Ed's letter

June 2017


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Any initiative or policy that leverages the status of New Zealand’s teaching profession is a good thing, says ER editor Jude Barback. 

jude barbackI like the idea of aspiring teachers completing a postgraduate qualification. However, I feel a little twitchy at the thought of making it compulsory.

Postgraduate study is hard and expensive and it is not for everyone. I wonder if a master’s degree might deter those who would have otherwise made excellent teachers. Those who are itching to get teaching and earning a salary might prefer to continue their learning while in the classroom rather than spend another year at university. I worry that by making a postgraduate qualification a mandatory requirement to become a teacher that it will change the teacher workforce and lessen its diversity.

Perhaps an alternative approach could be to allow teachers the opportunity to complete a postgraduate qualification at a time that’s right for them. For some this could be immediately following their undergraduate degree. For others it could be once they’ve got their career underway.

Sometimes it isn’t until you’ve had a few years of teaching under your belt that you have more questions to be answered through research, more experience to form an academic baseline and perhaps more maturity and financial stability to undertake further study.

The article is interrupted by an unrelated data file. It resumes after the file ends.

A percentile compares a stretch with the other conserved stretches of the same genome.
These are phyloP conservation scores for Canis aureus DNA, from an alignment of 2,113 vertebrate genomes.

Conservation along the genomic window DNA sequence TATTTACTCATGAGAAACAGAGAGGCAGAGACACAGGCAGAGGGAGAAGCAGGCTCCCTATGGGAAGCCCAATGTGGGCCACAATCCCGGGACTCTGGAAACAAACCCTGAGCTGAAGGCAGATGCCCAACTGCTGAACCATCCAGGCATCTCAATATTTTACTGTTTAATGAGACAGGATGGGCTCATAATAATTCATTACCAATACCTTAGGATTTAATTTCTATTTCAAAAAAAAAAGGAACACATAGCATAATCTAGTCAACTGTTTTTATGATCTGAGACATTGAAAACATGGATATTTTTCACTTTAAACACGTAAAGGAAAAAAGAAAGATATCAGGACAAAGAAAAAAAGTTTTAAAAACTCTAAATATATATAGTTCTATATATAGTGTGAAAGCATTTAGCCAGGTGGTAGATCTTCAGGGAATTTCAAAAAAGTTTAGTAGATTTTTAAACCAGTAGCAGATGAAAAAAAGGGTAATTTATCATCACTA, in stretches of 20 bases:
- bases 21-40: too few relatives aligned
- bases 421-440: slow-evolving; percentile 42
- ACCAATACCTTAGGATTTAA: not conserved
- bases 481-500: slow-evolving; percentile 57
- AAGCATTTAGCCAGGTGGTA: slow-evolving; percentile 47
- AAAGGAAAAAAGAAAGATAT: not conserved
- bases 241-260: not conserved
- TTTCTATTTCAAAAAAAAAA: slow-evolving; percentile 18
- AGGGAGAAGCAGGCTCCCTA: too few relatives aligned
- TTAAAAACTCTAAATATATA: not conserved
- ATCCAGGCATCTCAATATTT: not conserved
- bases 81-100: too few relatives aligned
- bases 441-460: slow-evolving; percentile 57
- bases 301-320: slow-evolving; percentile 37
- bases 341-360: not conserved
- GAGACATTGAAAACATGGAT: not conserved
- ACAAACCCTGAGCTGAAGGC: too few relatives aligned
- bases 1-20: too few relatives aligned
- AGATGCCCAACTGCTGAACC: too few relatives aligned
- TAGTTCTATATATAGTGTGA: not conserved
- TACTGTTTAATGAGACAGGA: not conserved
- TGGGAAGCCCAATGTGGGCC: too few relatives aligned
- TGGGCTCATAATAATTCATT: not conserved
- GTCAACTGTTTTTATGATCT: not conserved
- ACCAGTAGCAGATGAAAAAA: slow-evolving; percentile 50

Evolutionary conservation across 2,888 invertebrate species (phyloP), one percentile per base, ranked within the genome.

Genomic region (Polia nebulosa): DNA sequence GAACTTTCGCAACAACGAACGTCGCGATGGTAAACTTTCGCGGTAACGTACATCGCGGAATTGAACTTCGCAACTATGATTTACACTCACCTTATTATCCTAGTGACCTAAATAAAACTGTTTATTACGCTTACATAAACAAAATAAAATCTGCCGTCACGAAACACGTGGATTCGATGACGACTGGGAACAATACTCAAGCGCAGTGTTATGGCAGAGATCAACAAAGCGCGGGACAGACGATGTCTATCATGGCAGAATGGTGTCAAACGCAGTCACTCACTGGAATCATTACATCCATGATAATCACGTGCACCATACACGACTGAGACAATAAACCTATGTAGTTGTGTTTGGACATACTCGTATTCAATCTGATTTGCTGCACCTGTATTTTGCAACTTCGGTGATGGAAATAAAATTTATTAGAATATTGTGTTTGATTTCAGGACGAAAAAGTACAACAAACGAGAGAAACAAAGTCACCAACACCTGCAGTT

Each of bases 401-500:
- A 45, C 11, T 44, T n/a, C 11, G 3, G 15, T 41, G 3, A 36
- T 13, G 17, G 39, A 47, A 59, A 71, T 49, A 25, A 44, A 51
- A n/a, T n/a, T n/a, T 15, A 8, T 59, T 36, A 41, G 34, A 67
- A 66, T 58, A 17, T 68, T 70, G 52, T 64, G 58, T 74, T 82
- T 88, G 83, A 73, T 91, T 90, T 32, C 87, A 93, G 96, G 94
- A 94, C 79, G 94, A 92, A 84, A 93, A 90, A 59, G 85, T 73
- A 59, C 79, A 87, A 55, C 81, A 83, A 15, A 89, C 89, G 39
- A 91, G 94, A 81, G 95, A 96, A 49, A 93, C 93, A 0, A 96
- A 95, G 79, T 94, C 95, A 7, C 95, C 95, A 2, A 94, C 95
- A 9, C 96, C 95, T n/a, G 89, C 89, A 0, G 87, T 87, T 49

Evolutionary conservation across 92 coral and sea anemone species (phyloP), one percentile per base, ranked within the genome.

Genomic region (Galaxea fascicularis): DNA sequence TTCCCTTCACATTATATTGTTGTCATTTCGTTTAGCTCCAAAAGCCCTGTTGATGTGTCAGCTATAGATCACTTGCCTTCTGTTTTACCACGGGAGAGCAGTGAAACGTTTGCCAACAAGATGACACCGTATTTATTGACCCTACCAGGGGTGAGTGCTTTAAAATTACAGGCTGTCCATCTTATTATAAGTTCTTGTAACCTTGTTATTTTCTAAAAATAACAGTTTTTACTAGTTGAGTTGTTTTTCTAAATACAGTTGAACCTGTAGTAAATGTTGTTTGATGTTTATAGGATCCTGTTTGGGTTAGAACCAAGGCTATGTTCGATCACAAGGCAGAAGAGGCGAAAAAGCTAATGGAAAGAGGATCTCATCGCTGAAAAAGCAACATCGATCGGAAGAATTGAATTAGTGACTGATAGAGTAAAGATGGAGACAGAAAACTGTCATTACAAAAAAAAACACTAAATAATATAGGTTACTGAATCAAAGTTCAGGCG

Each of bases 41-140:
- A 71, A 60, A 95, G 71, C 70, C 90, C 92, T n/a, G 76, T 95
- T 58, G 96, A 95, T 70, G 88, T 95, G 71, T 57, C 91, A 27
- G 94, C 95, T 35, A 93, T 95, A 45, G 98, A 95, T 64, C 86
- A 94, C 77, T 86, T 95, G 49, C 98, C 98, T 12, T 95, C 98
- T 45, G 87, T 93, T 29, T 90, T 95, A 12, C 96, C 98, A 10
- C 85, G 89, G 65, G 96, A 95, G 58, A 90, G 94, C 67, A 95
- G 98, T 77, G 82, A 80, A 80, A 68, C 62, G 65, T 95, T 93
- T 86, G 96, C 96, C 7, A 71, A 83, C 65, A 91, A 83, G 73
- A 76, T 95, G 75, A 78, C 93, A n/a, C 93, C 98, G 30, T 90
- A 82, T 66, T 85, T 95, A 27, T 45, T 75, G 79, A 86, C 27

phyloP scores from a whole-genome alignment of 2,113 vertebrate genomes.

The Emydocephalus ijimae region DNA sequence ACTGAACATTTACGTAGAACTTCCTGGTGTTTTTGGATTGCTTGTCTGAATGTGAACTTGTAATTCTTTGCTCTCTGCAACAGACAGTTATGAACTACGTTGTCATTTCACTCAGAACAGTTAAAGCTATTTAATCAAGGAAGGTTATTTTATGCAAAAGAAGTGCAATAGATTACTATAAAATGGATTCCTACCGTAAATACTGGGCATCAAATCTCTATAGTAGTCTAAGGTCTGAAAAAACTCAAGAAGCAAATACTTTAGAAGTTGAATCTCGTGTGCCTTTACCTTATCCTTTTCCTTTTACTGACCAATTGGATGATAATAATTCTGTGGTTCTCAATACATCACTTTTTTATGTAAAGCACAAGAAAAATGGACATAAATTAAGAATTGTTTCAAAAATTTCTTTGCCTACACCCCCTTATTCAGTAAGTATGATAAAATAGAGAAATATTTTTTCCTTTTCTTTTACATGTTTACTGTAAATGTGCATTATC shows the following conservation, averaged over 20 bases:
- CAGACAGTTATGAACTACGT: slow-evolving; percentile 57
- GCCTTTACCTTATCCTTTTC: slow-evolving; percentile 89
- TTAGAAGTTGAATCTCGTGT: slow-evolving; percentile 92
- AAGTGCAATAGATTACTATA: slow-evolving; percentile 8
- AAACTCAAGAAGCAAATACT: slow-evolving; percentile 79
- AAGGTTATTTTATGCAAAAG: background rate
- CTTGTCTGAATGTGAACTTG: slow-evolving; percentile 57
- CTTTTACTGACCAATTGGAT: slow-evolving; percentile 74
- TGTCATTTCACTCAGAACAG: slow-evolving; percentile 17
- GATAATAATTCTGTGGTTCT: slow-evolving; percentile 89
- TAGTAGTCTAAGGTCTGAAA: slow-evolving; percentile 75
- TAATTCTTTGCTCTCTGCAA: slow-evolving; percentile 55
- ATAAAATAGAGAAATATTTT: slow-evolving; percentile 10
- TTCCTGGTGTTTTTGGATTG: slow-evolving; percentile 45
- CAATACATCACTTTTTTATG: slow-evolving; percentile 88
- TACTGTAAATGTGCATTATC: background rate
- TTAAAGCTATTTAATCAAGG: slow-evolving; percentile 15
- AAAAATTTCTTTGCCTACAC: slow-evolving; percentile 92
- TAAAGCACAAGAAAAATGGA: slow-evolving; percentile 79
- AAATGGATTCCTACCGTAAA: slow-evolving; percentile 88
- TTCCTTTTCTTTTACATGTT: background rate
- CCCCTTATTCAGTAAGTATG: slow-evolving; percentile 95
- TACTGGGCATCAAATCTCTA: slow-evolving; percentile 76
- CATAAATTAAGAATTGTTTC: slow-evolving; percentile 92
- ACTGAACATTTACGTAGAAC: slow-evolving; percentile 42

Indeed this approach would work for most professions. The Productivity Commission’s inquiry into tertiary education models has indicated a push towards more lifelong learning that is tailored to the needs of the individual.

While I am very much in favour of entry level standards, and keeping these high, I think we need to get better at individualising learning. We are becoming so good at tailoring learning for our youngest students, but there is definitely room for improvement when it comes to higher education.

Every job is changing. Teaching is no different. If professional development and higher education is to keep pace with this change, we need to become flexible in how we approach it. And I’m not sure words like ‘compulsory’ or ‘mandatory’ fit into this line of thinking.

Editor, Jude Barback

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